NoSalesTax

Two Elon alumni (2002) have pooled their talents to bring excitement and joy to your day. One is a classy woman who combines her Italian and feminine powers to influence men of all shapes and sizes. The other is a tall blond man who relies on wit and boyish good looks to impress women, especially when they're drunk. Join them in their epic pursuit of the phenomenon known as adulthood. NoSalesTax side effects may include addiction and abrupt laughter as colleagues look on in confused jealousy.

Thursday, November 24, 2005

Tryptophan Thinking (Part One)

While watching Good Will Hunting tonight, I realized that I, just like Matt Damon’s character, have no idea what I want to do with my life. I had it all figured out a couple years ago, knew exactly what lay ahead. Now, closer to age 30 than 20, I’m absolutely clueless. I realize what my life won’t be like, who won’t be included and where I won’t live. Is this how it works? Do I just keep crossing people, places and jobs off a list of possible futures until I end up w/ a final product, like a children’s game involving folded paper and possible endings (Mash)?

As I sit here digesting turkey and stuffing, thoughts on life, past and future, weigh on me like a turkey stuck on my head. OK, so I saw it on Friends tonight, but I imagine it would weigh a lot. On the preceding Friends episode, Rachel tells Tag (her staff member she’s obsessed with) that she assumes everything in life will just work out. Her reasoning? Because it will. Although I share that philosophy, my definition is probably quite different. Some people are meant to find their perfect job, marry the perfect person, buy a house and start a family. I have friends like this. Others are destined to bounce around from career to career, occasionally date and live commitment-free in an apt. w/ no lease. Is there any evidence that one scenario is better than the other?

It’s taken me 25 years to figure out some of the things at which I excel, things I know I do better than others. Unfortunately, many of these attributes don’t parlay into paying jobs. For instance, there’re very few paychecks for someone who remembers everything. People aren’t lining up to learn how to hack (aka “play hackeysack”). And no one wants to hire someone because he’s mastered the art of peeing in the most inopportune locations while sleepwalking drunk.

So what else am I good at? Well, I’m definitely not good at identifying emotions. Seriously, I’m virtually hollow inside, often oblivious to other people’s feelings. As Modest Mouse sings, “I don’t feel and it feels great.” I can also be too laid back sometimes, a far cry from the person I was in high school, when I relished conflict. If conflict were a drug, I would’ve been doing lines of it off a hooker’s chest. Did I mention I suck at time management? But enough about the bad, here’re some things I do really, really well.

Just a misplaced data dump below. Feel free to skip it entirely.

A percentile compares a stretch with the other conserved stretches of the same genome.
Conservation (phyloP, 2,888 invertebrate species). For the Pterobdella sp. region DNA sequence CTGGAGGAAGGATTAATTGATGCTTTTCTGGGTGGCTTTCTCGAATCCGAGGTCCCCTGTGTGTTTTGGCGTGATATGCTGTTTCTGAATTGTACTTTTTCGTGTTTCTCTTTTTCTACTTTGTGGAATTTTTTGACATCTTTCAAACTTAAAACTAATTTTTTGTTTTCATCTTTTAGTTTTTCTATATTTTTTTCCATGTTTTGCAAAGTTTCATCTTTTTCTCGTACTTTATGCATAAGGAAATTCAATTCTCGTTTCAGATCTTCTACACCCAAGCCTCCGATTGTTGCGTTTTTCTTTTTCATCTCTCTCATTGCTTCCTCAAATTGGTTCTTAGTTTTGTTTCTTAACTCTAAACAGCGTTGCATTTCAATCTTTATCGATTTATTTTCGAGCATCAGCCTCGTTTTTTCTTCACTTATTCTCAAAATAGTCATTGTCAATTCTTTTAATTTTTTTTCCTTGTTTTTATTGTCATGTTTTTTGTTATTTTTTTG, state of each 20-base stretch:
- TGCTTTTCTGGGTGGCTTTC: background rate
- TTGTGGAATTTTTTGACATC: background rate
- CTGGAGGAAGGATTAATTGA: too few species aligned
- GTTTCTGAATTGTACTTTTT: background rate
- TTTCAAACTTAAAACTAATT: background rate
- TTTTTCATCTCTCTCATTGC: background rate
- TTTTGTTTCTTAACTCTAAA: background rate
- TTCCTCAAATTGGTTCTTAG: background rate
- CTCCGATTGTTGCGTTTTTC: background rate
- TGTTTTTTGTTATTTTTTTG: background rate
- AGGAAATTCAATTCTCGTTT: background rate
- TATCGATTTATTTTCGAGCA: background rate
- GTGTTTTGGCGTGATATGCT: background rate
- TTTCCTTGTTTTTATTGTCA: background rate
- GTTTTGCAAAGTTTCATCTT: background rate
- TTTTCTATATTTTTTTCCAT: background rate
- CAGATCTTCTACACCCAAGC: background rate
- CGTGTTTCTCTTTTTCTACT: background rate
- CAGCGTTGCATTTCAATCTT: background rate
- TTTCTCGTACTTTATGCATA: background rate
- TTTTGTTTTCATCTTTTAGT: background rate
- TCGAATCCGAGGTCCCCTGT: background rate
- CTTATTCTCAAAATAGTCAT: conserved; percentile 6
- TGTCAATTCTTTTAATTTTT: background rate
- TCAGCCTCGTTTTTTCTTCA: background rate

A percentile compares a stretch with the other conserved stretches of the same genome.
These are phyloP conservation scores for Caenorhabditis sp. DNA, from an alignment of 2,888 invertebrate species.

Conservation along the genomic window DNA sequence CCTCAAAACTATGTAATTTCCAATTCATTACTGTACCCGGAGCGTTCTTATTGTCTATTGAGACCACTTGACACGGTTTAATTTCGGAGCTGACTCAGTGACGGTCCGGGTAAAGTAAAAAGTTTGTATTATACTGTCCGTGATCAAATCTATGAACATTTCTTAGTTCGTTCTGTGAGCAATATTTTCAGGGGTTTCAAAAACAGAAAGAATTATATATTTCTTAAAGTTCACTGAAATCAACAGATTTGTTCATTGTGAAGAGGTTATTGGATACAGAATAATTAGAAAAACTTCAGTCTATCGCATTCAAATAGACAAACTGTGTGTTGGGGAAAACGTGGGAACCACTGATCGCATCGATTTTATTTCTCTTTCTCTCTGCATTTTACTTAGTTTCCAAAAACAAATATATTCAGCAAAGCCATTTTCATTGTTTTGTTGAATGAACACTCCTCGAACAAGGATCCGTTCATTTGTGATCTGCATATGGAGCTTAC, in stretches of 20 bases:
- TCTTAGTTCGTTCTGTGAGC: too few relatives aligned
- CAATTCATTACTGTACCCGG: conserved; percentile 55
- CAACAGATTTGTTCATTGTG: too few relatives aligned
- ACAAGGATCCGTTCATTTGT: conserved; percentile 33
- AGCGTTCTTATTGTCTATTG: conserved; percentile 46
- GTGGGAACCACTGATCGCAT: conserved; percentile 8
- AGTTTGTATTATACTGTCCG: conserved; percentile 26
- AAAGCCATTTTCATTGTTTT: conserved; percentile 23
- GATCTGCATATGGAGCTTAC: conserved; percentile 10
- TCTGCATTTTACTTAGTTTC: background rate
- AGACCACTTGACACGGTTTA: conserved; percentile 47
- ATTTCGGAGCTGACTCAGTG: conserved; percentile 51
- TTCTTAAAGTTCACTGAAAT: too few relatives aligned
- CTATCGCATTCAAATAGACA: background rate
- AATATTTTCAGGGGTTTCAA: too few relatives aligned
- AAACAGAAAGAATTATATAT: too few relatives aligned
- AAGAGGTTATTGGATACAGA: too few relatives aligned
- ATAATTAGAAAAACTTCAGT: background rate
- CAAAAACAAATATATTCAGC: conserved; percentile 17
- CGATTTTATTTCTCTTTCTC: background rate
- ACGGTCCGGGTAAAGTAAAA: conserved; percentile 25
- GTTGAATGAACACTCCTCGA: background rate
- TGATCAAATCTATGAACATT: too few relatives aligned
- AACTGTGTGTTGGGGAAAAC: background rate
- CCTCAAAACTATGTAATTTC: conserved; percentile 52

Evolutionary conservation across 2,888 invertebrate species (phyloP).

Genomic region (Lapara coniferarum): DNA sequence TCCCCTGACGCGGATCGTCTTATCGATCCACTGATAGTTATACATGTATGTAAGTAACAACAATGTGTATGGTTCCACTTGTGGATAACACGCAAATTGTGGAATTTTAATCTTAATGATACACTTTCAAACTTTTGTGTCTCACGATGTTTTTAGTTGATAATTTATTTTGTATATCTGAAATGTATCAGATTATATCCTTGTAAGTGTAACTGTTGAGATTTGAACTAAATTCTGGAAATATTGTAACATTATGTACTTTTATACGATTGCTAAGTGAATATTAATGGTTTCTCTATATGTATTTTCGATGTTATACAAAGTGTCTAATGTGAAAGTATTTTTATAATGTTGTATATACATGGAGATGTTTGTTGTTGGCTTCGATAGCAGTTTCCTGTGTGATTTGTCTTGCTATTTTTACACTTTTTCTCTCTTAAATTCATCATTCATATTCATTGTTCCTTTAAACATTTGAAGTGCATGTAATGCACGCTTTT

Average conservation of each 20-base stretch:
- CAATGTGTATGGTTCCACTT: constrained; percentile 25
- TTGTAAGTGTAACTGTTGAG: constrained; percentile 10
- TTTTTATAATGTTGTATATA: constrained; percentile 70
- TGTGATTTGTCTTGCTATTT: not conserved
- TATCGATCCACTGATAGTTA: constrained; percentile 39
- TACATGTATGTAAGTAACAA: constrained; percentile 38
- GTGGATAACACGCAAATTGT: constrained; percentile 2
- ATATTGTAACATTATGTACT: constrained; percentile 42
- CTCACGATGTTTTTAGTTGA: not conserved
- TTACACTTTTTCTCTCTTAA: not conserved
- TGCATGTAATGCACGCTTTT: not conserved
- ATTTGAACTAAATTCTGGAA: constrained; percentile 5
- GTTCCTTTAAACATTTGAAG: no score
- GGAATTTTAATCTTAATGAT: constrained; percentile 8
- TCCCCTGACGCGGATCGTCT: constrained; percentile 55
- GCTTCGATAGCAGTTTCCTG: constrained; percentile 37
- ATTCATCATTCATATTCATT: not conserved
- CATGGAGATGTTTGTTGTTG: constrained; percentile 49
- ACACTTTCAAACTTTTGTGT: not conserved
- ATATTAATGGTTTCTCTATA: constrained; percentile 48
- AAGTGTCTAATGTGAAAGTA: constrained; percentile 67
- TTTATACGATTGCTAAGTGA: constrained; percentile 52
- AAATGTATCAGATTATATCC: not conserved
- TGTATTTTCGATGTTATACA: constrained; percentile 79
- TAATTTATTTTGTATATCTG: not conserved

Lying – I don’t know why I’m so good at being dishonest (storytelling, as I like to call it), but it’s a talent I’m happy to have in my repertoire. As George Costanza once said, “It’s not a lie if you truly believe it.” The secret is knowing in your mind that what you’re saying is the truth. My vivid imagination also aids me in concocting some cockamamie story when in a bind. When my team got busted for drinking in AmeriCorps, we had a face-to-face meeting w/ Cecil, our unit leader (the position just below the head of our campus). I distinctly remember sitting on the dirt “field” w/ my teammates, listening to our team leader prep us for the possibility of being kicked out of the program. A lot was riding on this meeting. Finally, she made it clear we needed to designate one person and only one person to tell “the story” to Cecil. Everyone’s eyes immediately focused on me, and that’s when I knew I’d been chosen to take the game-winning shot. Our immediate futures were in my hands, and I had to deliver. And like any crucial David Ortiz at-bat, I succeeded. I convinced Cecil we hadn’t been drinking in our apartment, thus saving the year for my Ameri-friends and myself. Clutch.

Writing – Wow, you're thinking, what an arrogant bastard. This may be true to some degree, but it’s extremely important for people to know their strengths and weaknesses. Throughout college and even afterward, friends have told me I need to find a job writing. That’s a great idea, though I’m not sure how much money these blog posts and my notebooks of poetry could rake in. Then again, I have spent a year living on food stamps, so I’m definitely capable of living po’ once mo’. Know wut ahm sayin’, foo?

Scroll down for the second half of this post.

3 Comments:

At 3:32 PM, Blogger Jane said...

Speaking of lying, did you know a girl name Jen H*lsh*e? (* = o) I went to summer school with her one year and she told everyone she had a kid. Then I met a a guy in college who knew her and said it wasn't true. She had even come up with all these elaborate stories such as newspaper articles about it, giving birth and taking her to Disneyland. I do know she wasn't lying about being from Keene though.

 
At 1:25 PM, Blogger J-Mazz said...

Ah yes, I remember Jen well. We used to have a thing together. In fact, I've been paying her every month for child support. Wait a minute...

 
At 3:55 PM, Blogger Balto17 said...

As Homer says, "Marge, it takes two to lie. One to lie and one to listen."

Also, I remember MASH.

That is all.

 

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